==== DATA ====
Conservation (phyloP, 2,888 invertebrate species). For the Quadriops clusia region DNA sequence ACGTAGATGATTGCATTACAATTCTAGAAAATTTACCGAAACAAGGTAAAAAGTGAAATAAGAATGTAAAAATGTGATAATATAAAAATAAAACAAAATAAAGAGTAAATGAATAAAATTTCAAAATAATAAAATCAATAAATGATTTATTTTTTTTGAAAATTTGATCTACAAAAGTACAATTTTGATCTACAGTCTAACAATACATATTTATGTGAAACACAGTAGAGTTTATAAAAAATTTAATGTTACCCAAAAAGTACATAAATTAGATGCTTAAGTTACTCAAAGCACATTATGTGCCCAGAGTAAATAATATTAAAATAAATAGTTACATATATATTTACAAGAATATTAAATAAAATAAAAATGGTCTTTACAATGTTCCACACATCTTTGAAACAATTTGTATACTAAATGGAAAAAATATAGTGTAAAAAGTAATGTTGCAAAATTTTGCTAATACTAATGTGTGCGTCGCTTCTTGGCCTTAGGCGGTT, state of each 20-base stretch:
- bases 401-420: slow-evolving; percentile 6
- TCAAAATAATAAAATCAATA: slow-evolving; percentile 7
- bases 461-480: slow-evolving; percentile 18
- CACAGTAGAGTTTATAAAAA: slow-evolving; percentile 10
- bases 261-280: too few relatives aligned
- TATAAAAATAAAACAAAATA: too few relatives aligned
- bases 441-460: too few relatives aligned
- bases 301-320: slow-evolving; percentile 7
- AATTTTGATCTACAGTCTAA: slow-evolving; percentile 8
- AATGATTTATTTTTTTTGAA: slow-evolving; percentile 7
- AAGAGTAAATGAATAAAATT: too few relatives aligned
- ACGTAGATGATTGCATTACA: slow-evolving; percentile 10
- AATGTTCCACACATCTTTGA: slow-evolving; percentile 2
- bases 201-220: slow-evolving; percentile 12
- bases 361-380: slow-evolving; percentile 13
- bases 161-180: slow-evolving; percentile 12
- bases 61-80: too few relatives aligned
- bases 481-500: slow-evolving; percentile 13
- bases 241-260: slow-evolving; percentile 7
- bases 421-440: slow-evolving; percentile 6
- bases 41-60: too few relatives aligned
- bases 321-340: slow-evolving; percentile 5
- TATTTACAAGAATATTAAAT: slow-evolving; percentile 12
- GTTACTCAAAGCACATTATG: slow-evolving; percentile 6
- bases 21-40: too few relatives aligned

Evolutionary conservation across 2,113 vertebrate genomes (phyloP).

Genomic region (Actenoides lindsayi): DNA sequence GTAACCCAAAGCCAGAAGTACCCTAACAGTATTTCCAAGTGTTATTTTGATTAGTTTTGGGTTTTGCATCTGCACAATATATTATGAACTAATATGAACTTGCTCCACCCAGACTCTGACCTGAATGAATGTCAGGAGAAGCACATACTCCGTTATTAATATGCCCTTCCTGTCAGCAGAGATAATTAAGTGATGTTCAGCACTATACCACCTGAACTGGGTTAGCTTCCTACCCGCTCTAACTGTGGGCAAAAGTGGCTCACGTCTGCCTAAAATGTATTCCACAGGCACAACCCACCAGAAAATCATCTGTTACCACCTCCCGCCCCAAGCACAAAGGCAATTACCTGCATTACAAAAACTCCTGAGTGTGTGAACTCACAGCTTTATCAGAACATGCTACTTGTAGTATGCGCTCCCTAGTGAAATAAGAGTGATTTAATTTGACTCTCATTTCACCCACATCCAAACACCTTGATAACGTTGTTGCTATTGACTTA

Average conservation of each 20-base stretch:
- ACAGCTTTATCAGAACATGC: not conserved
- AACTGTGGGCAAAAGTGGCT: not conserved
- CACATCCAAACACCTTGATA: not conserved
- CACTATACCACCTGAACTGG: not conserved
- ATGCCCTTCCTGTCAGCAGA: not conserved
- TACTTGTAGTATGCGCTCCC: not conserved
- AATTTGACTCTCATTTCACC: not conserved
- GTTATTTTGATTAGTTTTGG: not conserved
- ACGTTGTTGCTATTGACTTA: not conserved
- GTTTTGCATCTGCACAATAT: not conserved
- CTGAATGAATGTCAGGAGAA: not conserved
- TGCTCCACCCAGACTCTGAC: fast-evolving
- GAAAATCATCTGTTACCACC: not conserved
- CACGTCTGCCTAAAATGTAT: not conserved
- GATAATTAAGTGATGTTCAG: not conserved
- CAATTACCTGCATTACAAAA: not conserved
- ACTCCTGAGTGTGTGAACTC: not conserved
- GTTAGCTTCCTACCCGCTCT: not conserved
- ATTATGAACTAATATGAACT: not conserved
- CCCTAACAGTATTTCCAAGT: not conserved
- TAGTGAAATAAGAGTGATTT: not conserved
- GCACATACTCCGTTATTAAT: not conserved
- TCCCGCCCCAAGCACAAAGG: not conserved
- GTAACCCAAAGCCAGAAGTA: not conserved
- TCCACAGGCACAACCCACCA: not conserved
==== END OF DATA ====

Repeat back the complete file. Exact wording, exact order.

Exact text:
Conservation (phyloP, 2,888 invertebrate species). For the Quadriops clusia region DNA sequence ACGTAGATGATTGCATTACAATTCTAGAAAATTTACCGAAACAAGGTAAAAAGTGAAATAAGAATGTAAAAATGTGATAATATAAAAATAAAACAAAATAAAGAGTAAATGAATAAAATTTCAAAATAATAAAATCAATAAATGATTTATTTTTTTTGAAAATTTGATCTACAAAAGTACAATTTTGATCTACAGTCTAACAATACATATTTATGTGAAACACAGTAGAGTTTATAAAAAATTTAATGTTACCCAAAAAGTACATAAATTAGATGCTTAAGTTACTCAAAGCACATTATGTGCCCAGAGTAAATAATATTAAAATAAATAGTTACATATATATTTACAAGAATATTAAATAAAATAAAAATGGTCTTTACAATGTTCCACACATCTTTGAAACAATTTGTATACTAAATGGAAAAAATATAGTGTAAAAAGTAATGTTGCAAAATTTTGCTAATACTAATGTGTGCGTCGCTTCTTGGCCTTAGGCGGTT, state of each 20-base stretch:
- bases 401-420: slow-evolving; percentile 6
- TCAAAATAATAAAATCAATA: slow-evolving; percentile 7
- bases 461-480: slow-evolving; percentile 18
- CACAGTAGAGTTTATAAAAA: slow-evolving; percentile 10
- bases 261-280: too few relatives aligned
- TATAAAAATAAAACAAAATA: too few relatives aligned
- bases 441-460: too few relatives aligned
- bases 301-320: slow-evolving; percentile 7
- AATTTTGATCTACAGTCTAA: slow-evolving; percentile 8
- AATGATTTATTTTTTTTGAA: slow-evolving; percentile 7
- AAGAGTAAATGAATAAAATT: too few relatives aligned
- ACGTAGATGATTGCATTACA: slow-evolving; percentile 10
- AATGTTCCACACATCTTTGA: slow-evolving; percentile 2
- bases 201-220: slow-evolving; percentile 12
- bases 361-380: slow-evolving; percentile 13
- bases 161-180: slow-evolving; percentile 12
- bases 61-80: too few relatives aligned
- bases 481-500: slow-evolving; percentile 13
- bases 241-260: slow-evolving; percentile 7
- bases 421-440: slow-evolving; percentile 6
- bases 41-60: too few relatives aligned
- bases 321-340: slow-evolving; percentile 5
- TATTTACAAGAATATTAAAT: slow-evolving; percentile 12
- GTTACTCAAAGCACATTATG: slow-evolving; percentile 6
- bases 21-40: too few relatives aligned

Evolutionary conservation across 2,113 vertebrate genomes (phyloP).

Genomic region (Actenoides lindsayi): DNA sequence GTAACCCAAAGCCAGAAGTACCCTAACAGTATTTCCAAGTGTTATTTTGATTAGTTTTGGGTTTTGCATCTGCACAATATATTATGAACTAATATGAACTTGCTCCACCCAGACTCTGACCTGAATGAATGTCAGGAGAAGCACATACTCCGTTATTAATATGCCCTTCCTGTCAGCAGAGATAATTAAGTGATGTTCAGCACTATACCACCTGAACTGGGTTAGCTTCCTACCCGCTCTAACTGTGGGCAAAAGTGGCTCACGTCTGCCTAAAATGTATTCCACAGGCACAACCCACCAGAAAATCATCTGTTACCACCTCCCGCCCCAAGCACAAAGGCAATTACCTGCATTACAAAAACTCCTGAGTGTGTGAACTCACAGCTTTATCAGAACATGCTACTTGTAGTATGCGCTCCCTAGTGAAATAAGAGTGATTTAATTTGACTCTCATTTCACCCACATCCAAACACCTTGATAACGTTGTTGCTATTGACTTA

Average conservation of each 20-base stretch:
- ACAGCTTTATCAGAACATGC: not conserved
- AACTGTGGGCAAAAGTGGCT: not conserved
- CACATCCAAACACCTTGATA: not conserved
- CACTATACCACCTGAACTGG: not conserved
- ATGCCCTTCCTGTCAGCAGA: not conserved
- TACTTGTAGTATGCGCTCCC: not conserved
- AATTTGACTCTCATTTCACC: not conserved
- GTTATTTTGATTAGTTTTGG: not conserved
- ACGTTGTTGCTATTGACTTA: not conserved
- GTTTTGCATCTGCACAATAT: not conserved
- CTGAATGAATGTCAGGAGAA: not conserved
- TGCTCCACCCAGACTCTGAC: fast-evolving
- GAAAATCATCTGTTACCACC: not conserved
- CACGTCTGCCTAAAATGTAT: not conserved
- GATAATTAAGTGATGTTCAG: not conserved
- CAATTACCTGCATTACAAAA: not conserved
- ACTCCTGAGTGTGTGAACTC: not conserved
- GTTAGCTTCCTACCCGCTCT: not conserved
- ATTATGAACTAATATGAACT: not conserved
- CCCTAACAGTATTTCCAAGT: not conserved
- TAGTGAAATAAGAGTGATTT: not conserved
- GCACATACTCCGTTATTAAT: not conserved
- TCCCGCCCCAAGCACAAAGG: not conserved
- GTAACCCAAAGCCAGAAGTA: not conserved
- TCCACAGGCACAACCCACCA: not conserved